Night fell on the island again as they traveled south, stopping at one point when they heard the ringing of Paul’s satellite phone. Grant and the others recovered it from a large pile of spinosaur dung, along with some of Nash and Cooper’s remains. The caller, unfortunately, was simply advertising a timeshare and was of no help. With only enough power left for one call, the group opted not to waste the opportunity and held off on calling anyone until the next morning. They continued southward, spending the night on the river where they could be safe from terrestrial predators.
In the morning on July 20, a fierce thunderstorm struck the island, reducing visibility and slowing their journey. While the storm raged, the group encountered the Spinosaurus on its home turf in the river near an unfinished marina. The dinosaur tore the barge apart while Grant and the others took refuge in the barge’s dinosaur cage. Grant managed to get a call through on the satellite phone to Dr. Sattler, though he was unable to relay much information before the barge was sunk.
Gasoline had been spilled on the river when the spinosaur attacked the barge, and while Paul distracted the animal from atop a crane, Grant used a flare gun to ignite the gasoline and frighten the dinosaur away. Paul was nearly killed in the attack, but ultimately all four survived.
The storm abated as the group neared the ocean. As they grew close, they were ambushed by the raptors, who had finally caught up. Grant retrieved the eggs as the alpha female challenged Amanda, believing her to be the humans’ leader and therefore in possession of the eggs. As he gave the eggs to Amanda, Grant realized that Brennan had also packed a prototype model of a deinonychosaur resonating chamber he and Grant had developed in Montana. Grant used the model to imitate the raptors’ calls, making their help cry at Paul’s suggestion. Coincidentally, a helicopter passed by almost immediately afterward; the raptors believed that the helicopter was responding to Grant’s call and fled with their eggs.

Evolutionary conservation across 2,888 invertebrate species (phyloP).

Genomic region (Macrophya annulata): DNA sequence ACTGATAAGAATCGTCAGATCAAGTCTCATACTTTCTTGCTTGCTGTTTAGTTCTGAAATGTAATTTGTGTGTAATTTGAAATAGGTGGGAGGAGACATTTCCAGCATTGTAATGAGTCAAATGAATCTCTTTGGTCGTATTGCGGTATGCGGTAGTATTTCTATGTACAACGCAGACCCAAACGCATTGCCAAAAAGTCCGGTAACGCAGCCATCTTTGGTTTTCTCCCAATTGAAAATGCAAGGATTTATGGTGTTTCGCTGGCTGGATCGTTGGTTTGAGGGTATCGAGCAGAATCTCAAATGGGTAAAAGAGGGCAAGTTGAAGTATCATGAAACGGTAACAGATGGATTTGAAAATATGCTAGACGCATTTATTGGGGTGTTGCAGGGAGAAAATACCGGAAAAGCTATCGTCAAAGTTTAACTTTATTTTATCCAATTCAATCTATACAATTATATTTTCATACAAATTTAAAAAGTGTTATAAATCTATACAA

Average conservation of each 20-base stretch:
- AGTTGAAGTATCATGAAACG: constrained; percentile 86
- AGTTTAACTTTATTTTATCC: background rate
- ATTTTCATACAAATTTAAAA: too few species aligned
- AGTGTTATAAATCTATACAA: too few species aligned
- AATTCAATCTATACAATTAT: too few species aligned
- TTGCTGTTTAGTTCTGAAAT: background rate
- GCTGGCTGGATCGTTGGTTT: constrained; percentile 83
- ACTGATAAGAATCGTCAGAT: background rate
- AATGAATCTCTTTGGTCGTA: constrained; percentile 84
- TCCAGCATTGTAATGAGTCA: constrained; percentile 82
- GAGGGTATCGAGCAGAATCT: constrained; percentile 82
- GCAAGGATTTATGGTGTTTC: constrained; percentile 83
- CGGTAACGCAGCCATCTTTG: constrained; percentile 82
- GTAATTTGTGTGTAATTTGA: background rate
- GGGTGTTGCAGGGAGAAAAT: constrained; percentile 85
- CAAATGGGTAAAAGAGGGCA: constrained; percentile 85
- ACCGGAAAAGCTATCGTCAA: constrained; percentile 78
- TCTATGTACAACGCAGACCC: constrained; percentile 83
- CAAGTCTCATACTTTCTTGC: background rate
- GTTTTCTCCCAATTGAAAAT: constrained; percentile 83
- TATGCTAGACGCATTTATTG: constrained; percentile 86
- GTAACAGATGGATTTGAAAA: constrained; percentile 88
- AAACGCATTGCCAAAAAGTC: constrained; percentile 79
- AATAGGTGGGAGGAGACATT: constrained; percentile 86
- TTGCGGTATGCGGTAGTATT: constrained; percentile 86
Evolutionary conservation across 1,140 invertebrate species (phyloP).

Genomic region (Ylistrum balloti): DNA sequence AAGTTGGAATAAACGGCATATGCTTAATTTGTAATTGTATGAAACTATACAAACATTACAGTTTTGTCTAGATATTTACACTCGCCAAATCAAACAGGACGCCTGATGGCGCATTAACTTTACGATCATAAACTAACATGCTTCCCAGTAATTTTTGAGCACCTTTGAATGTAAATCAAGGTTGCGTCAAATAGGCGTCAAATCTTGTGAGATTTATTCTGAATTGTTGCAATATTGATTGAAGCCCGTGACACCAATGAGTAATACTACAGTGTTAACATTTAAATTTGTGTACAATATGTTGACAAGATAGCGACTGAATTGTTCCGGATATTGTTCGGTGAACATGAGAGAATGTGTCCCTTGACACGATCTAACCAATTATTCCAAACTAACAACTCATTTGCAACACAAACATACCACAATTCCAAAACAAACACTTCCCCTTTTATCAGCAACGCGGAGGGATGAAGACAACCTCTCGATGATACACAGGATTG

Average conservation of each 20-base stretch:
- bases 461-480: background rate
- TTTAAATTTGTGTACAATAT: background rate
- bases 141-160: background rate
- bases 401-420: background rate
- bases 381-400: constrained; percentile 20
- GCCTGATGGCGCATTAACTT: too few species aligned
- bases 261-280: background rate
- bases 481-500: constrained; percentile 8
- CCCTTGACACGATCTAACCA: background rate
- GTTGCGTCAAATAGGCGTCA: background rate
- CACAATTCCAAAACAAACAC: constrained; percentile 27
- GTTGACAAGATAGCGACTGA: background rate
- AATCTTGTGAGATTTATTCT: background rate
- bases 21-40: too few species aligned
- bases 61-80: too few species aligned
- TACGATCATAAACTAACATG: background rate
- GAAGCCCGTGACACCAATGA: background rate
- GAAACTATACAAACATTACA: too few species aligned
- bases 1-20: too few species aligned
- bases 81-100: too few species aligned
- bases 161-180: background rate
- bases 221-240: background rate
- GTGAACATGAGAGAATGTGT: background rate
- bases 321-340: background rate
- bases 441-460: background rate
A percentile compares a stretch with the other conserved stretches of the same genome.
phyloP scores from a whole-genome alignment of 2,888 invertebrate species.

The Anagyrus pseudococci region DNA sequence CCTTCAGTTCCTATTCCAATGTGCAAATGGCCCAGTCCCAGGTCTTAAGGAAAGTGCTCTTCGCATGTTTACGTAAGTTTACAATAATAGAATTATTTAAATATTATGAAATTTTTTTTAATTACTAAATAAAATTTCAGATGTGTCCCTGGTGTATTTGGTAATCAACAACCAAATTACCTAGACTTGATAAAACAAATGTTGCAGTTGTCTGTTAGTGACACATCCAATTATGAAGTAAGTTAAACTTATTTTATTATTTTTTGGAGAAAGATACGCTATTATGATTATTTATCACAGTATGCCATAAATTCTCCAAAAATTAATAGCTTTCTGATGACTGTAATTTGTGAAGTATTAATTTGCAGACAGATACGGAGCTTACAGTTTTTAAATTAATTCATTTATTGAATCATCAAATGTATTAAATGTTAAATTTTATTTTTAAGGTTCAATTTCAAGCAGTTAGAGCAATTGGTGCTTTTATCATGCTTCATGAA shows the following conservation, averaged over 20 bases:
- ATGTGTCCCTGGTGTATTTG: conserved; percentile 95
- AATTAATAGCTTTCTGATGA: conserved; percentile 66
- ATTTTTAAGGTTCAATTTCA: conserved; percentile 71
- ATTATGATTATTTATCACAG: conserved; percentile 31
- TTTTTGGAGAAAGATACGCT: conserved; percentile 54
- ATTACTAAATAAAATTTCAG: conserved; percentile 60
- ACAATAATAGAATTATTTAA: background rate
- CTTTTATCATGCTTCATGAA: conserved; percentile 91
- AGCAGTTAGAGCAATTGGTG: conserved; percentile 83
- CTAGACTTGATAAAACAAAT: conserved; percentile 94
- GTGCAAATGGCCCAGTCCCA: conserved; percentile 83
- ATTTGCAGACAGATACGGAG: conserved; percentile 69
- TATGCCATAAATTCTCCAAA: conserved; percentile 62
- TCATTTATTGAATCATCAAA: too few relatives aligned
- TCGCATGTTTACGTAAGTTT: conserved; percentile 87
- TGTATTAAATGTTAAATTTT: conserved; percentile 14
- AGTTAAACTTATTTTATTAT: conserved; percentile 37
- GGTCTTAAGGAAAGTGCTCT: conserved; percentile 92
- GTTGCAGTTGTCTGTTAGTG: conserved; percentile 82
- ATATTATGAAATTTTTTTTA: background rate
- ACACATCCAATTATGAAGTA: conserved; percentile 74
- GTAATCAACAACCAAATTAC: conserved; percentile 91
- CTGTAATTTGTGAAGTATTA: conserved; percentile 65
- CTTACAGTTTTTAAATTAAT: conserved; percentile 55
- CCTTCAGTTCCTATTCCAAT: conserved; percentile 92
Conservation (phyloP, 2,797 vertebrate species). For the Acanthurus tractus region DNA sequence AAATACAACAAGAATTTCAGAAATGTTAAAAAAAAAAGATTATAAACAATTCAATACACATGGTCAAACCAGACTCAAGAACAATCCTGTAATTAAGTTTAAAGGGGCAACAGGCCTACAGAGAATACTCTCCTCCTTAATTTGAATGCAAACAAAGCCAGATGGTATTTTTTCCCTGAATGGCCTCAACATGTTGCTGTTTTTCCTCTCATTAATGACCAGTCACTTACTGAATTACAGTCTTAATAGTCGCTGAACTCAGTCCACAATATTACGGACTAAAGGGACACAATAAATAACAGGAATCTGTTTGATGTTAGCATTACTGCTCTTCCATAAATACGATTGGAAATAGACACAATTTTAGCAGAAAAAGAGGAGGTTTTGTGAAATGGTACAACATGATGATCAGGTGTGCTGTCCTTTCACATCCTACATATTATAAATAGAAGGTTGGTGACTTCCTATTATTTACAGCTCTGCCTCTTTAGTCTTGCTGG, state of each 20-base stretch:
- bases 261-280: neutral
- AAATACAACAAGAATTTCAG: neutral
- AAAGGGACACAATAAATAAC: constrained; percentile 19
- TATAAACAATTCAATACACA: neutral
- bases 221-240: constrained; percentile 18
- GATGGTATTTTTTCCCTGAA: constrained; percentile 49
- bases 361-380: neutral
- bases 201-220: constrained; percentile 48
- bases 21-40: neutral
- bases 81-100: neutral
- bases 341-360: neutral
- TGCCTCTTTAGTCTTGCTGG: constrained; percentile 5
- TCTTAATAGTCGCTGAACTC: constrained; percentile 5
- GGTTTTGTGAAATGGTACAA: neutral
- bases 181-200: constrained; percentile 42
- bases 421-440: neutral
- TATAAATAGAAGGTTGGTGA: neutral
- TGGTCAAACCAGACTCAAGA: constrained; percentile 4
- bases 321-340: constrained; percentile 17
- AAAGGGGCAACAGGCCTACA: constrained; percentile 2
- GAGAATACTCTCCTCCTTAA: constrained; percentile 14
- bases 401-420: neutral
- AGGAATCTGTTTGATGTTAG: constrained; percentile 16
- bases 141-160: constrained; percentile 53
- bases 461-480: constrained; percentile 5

Following the sound of the helicopter toward the coast, Grant and the Kirbys found a government agent calling for them. The United States Navy and Marine Corps had arrived to the island at the behest of Mark Degler and Ellie Sattler, having swept the river in search of the survivors. Grant was shocked to discover that the military had recovered Brennan severely wounded but alive, and that Brennan had been lucid enough to pull Grant’s missing hat from the river.
Grant and the others were flown by helicopter off of Isla Sorna, witnessing three Pteranodons escape the island. The military brought them to an aircraft carrier, which returned them to the United States.
Aftermath of the Kirby incident
Due to the fact that he was brought to Isla Sorna against his will, Grant would have been the only member of the party not guilty of any crime. Unlike the 1993 incident, this gained him less notoriety for a singular reason: Isla Sorna had been illegally used by InGen for research purposes between 1998 and 1999, and Grant had witnessed some of the results firsthand. Much information about the incident, except for what was eventually published in Eric’s autobiographical book Survivor, was buried by government officials paid off by InGen’s new parent company Masrani Global Corporation.
According to the Jurassic Park Adventures series of junior novels, which may or may not be canon at the discretion of Universal Studios and relevant franchise authorities, Grant would go on to implore the United Nations to establish a research facility on Isla Sorna and an international bureau to protect de-extinct animal life. Until these aspects of Grant’s life are confirmed by a franchise authority, they are considered soft-canon and are discussed on Alan Grant’s (J/N) page.
In any case, Grant was no longer involved with Isla Sorna by 2005, when the last of the island’s de-extinct animals were rescued from a population collapse encouraged by InGen’s illegal research during the late 1990s. They were transported to Isla Nublar, where they were prepared for exhibition in a resurrected form of Hammond’s Jurassic Park, now called Jurassic World.